Evaluation of increasing levels of a microbial phytase in phosphorus deficient broiler diets via live broiler performance, tibia bone ash, apparent metabolizable energy, and amino acid digestibility

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Abstract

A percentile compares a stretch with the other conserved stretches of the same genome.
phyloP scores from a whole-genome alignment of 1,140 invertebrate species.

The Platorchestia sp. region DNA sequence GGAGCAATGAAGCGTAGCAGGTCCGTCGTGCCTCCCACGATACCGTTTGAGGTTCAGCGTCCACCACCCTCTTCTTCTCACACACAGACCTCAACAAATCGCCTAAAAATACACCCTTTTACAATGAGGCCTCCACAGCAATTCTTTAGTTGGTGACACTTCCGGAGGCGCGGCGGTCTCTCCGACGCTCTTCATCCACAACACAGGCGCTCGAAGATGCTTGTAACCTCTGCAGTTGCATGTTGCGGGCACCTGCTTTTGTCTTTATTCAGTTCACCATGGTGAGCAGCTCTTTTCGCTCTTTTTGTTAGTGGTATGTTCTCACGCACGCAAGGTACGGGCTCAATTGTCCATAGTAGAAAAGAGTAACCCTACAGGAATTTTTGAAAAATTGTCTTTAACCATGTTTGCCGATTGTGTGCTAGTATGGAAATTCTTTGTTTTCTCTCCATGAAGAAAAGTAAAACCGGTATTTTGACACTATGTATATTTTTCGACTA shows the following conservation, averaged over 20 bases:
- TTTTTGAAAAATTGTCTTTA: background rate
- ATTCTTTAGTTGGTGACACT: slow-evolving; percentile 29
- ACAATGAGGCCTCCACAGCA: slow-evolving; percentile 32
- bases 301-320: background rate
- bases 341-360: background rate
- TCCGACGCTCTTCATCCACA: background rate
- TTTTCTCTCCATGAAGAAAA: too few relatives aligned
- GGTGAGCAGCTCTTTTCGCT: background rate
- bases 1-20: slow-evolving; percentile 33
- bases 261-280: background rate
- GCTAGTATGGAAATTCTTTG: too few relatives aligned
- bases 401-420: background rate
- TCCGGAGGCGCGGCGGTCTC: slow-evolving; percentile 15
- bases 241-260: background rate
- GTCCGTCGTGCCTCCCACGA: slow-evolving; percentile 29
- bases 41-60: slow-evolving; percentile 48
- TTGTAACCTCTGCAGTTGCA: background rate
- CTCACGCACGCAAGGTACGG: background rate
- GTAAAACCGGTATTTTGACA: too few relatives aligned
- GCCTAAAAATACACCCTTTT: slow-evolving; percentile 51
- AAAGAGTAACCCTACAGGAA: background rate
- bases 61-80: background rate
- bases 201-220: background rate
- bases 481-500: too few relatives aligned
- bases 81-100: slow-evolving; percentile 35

The objective was to investigate increasing concentrations of an evolved microbial phytase on male broiler performance, tibia bone ash, AME, and amino acid digestibility when fed diets deficient in available phosphorus (aP). Experiment 1 evaluated the effects of phytase during a 21 d battery cage study and Experiment 2 was a 42 d grow-out. Experiment 1 included six treatments; negative control (NC) with an aP level of 0.23% (starter) and 0.19% (grower), two positive controls (PC) consisting of an additional 0.12% and 0.22% aP (PC 1 and PC 2), and the NC supplemented with three levels of phytase (250, 500, and 2,000 U/kg). The NC diet reduced (P < 0.05) FC, BW, and bone ash. Phytase increased (P < 0.05) BW with 2,000 U/kg phytase yielding similar results to the PC2, and improved FCR and increased bone ash was observed at all phytase levels. Amino acid digestibility coefficients were increased (P < 0.05) with phytase at 250 U/kg. Phytase at all rates increased (P < 0.05) AME to levels similar level as PC diets. Linear regression analysis indicated average P equivalency values for BW and bone ash of 0.137, 0.147, and 0.226 for phytase inclusion of 250, 500, and 2000 U/kg, respectively. Experiment 2 included a PC consisting of 0.45%, 0.41%, and 0.38% aP for the starter, grower, and finisher, respectively; NC with reduced aP of 0.17%; and phytase at 500 and 2,000 U/kg. Phytase increased BW (P < 0.05) compared to the NC as 2,000 U/kg phytase resulted in further BW increases compared to the PC (starter and grower). Phytase improved FCR to levels comparable to the PC, with supplementation at 2,000 U/kg resulting in improvements beyond the PC in the starter phase. Amino acid digestibility coefficients were increased with phytase at 2,000 U/kg to levels comparable to that of the PC. These data confirm that the inclusion of phytase improves broiler performance and bone mineralization in aP reduced diets and levels beyond the traditional 500 U/kg can result in further improvements.

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